Archive for July, 2008

Another week of work

July 27, 2008

This was an event filled week, with work, completions, and new experiences galore.

After leaving Peterborough, we went through twenty some more locks, including Kirkfield, which is the little sister to Peterborough, with the exception that we were now going down instead of up, so I tried to nuzzle the boat as close to the edge as I could, so I could get a good picture looking down, MB is afraid of heights, and she had control of the bow line, so I couldn’t get as close as I would have liked.  It was still an amazing picture, looking 45 feet straight down from a Pan of water.

We also went through Big Chute Lock, which is not really a lock, it is a railway car.  It was built in 1907.  At the time, it was cheaper to build it that way than a regular lock.  Since then, it has been kept that way to keep the Lamprey Eel from getting into the Trent Severn System.  There was a new rail car put in service around 1977, but the old one is still workable, and still used at times (when the new one is out of commission).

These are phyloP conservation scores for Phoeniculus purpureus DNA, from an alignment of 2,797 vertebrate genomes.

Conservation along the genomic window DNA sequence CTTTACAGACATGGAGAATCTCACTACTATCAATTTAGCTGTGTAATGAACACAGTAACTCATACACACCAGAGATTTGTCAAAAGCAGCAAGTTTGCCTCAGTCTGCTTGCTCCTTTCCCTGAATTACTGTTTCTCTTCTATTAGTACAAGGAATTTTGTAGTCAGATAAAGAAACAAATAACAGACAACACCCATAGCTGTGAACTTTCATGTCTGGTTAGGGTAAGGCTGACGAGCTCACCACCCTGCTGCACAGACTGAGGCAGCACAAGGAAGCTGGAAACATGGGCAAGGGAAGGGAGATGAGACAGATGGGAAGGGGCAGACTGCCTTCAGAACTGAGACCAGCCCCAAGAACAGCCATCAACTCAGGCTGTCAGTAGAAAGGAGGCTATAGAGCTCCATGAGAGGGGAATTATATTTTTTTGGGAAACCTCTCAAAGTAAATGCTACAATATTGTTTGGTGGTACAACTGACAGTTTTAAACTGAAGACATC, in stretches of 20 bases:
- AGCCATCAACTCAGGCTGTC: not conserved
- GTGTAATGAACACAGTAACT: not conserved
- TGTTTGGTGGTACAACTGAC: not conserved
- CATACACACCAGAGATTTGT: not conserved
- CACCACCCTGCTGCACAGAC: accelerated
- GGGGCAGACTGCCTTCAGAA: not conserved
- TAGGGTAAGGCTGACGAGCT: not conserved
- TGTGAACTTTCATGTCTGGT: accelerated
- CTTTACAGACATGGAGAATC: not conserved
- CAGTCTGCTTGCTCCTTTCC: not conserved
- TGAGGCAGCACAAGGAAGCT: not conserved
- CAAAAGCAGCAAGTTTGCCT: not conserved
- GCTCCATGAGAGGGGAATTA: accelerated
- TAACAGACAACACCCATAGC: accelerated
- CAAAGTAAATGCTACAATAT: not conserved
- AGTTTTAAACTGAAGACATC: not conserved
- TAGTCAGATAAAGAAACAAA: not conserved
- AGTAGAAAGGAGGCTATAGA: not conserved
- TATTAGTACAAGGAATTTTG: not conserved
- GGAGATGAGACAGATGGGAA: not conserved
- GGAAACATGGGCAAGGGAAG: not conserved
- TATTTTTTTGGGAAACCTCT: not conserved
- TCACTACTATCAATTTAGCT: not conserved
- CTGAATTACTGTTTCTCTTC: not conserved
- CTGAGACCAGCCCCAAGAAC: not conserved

Since our boat was out of the water, I requested permission to inspect my hull due to the rock issue in Mont Louis, although I was not allowed to exit the boat, the lock employees (the pick of the litter to organize and operate this lock) checked out the hull for me, and says it’s still in excellent condition.  Whew!!

We finished Lock 45 on the Trent Severn on Friday, July 25th (Tina’s Birthday!).
We pulled into Midland (Bayport Marine) where our mast was waiting for us.  We stepped it on Saturday (in between thunderstorms) and hoisted our sails Sunday morning.  We inflated our dingy, and are now ready to sail!

There is a seminar for Loopers in Penetanguishene Monday and Tuesday, so we have yet to decide if we are heading up the Georgian Bay Monday, or wait until after the seminar.

We went through McDonalds Cut on the Trent Severn, which was hand cut in 1905 through solid granite with no machinery.  I included a picture of it; the effort to build this entire Trent Severn was astronomical at the time.  I don’t believe we could hire folks to build it the same way today.